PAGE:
Tuesday, November 18, 2008

Saint Elizabeth

Today we honor the feast day of Elizabeth of Hungary, 1207-1231. A benefit of finishing one's school work early at St. Phillip's Catholic Grammar School in Pasadena, CA was the privilege of choosing & reading one of the many books on the lives of the saints that were located in the back of the classroom. (Where was Harry Potter when I needed him?)

I recall reading about Elizabeth of Hungary and thinking that here was yet another female saint I would never be able to live up to - she wasn't one of the virgin variety but was an actual princess who wed at 14, had 3 children, and devoted her very short life (she died at 24) to Piety with a capital P while caring for the sick and the poor. Most depictions of her (i.e. holy cards such as the one on the right which I believe was stashed inside my Missal) show her holding bread and/or roses.

So why am I talking about her? Because David and I were married at the exquisitely beautiful St. Elizabeth's Catholic Church in Altadena, California in June, 1979. Here is a picture of the grotto - well actually this is a postcard circa 1935. This grotto was built by a Japanese artist in honor of Our Lady of Lourdes. This is where we waited for our wedding ceremony to commence on a very hot California summer day - almost 30 years ago. I was 7 months pregnant at the time and since the interior of the church was built on a downward slope I dared not enter through the back door for the traditional wedding march because I was so front-loaded that I imagined that I'd work up too much speed coming down the aisle & not be able to stop - really!

The two of us walked in together through the side door (well there were actually 3 of us at that point). No members of my family attended our wedding - that is a long story in itself - but my grandfather did "sneak" over to the grotto for a moment before the ceremony to give us his blessing. My best friend Anita and her family were there as were other friends - such as Jill, and Terre Lou - these are all women I still know and love dearly. And my dear sisters would have been there if they could have - but they were very young and had no control over their situation.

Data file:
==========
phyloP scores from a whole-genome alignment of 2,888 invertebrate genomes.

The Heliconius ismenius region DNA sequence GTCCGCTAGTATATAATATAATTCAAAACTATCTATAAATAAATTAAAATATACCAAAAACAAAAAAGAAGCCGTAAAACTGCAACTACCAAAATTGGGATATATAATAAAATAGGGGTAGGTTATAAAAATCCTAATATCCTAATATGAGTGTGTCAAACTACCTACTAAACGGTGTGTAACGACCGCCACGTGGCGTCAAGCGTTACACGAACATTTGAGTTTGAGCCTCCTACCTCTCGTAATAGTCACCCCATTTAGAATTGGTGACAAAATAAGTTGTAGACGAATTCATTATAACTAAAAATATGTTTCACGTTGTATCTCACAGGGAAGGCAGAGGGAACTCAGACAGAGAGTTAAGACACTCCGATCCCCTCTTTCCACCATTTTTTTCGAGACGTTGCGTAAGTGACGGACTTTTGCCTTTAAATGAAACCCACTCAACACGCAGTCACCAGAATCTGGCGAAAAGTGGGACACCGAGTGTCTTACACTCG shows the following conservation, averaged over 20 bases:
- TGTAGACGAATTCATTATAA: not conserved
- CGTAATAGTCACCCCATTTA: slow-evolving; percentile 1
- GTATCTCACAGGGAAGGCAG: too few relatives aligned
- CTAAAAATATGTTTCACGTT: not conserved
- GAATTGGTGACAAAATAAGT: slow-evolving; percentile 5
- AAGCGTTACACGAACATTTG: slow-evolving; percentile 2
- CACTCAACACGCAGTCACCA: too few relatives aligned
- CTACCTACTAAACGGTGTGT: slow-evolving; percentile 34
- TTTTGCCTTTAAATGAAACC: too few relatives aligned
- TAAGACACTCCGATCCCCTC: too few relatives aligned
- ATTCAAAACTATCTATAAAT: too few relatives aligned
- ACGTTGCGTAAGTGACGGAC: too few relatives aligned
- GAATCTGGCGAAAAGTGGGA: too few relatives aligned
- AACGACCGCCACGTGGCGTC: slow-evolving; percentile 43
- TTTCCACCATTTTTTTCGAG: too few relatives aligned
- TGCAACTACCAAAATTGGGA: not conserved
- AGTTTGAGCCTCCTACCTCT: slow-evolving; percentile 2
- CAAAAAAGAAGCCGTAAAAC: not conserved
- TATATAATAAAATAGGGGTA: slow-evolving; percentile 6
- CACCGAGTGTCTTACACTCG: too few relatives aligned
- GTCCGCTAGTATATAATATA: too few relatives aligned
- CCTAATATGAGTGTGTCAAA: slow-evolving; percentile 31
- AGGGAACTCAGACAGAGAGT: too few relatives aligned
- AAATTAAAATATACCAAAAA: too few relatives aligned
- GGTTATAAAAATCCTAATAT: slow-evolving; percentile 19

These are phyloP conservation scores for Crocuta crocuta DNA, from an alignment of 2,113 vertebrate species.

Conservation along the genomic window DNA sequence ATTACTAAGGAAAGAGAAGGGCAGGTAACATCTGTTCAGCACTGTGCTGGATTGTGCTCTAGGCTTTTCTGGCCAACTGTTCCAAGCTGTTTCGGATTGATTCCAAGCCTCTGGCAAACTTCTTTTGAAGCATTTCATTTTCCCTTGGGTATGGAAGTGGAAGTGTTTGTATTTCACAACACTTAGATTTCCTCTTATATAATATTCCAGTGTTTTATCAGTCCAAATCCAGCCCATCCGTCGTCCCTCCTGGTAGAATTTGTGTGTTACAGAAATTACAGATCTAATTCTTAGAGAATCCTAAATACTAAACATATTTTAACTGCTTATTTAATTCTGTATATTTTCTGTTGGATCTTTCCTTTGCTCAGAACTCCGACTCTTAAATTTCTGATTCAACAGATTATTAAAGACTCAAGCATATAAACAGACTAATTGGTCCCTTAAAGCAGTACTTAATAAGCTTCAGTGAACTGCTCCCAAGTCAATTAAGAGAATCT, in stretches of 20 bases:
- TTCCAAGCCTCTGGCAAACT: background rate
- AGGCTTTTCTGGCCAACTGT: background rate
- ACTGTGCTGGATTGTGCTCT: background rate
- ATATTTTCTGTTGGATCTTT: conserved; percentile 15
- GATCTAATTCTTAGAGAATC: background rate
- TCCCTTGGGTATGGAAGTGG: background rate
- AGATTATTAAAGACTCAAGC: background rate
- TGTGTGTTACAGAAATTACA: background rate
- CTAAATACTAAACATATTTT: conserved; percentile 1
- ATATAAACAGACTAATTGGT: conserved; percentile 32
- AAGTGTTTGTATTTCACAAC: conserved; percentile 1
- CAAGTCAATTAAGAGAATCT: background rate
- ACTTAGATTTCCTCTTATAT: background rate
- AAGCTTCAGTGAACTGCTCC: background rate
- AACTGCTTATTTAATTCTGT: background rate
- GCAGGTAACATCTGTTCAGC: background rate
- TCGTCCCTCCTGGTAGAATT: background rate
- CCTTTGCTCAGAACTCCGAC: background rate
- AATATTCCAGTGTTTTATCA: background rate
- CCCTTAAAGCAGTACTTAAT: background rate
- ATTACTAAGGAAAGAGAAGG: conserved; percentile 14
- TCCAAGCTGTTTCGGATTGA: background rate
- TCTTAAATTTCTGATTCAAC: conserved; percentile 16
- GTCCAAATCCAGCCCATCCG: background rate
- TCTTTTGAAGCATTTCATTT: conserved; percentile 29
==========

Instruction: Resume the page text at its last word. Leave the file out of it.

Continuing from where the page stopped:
So here's to fond memories of a bittersweet day! And may we continue to love our neighbors as ourselves, especially the poor and the hungry, as dear Saint Elizabeth did...Amen


monica said...

I love this! It is still one of my favorite churches. The year before I moved to Oakland for graduate school at Mills, I spent a great deal of time at St. Elizabeth's being actively involved. it was one of the best times of my life. It was a great send off to the north. Who did your marriage--I mena what priest? Thank you for this.

brad said...

An unusually good one, Roberta! That's often the case when you put yourself so much into your own composition. Thank you - Brad

Ellie Finlay said...

Ah, yes. I see what you mean. You DID have a different take on Elizabeth than I did. I guess I'm lucky in that my first introduction to her was through that novel I mentioned and not through some idealized hagiography. In that book (I DO wish I could remember the name of it and who wrote it) she came across as passionate and independent and someone I could very much aspire to be like.

cheryl said...


I love hearing some of your story!!! Thank you so much for sharing with us! I love thinking of you so full of new life and celebrating your marriage. I wish I had known you then and been at your wedding!!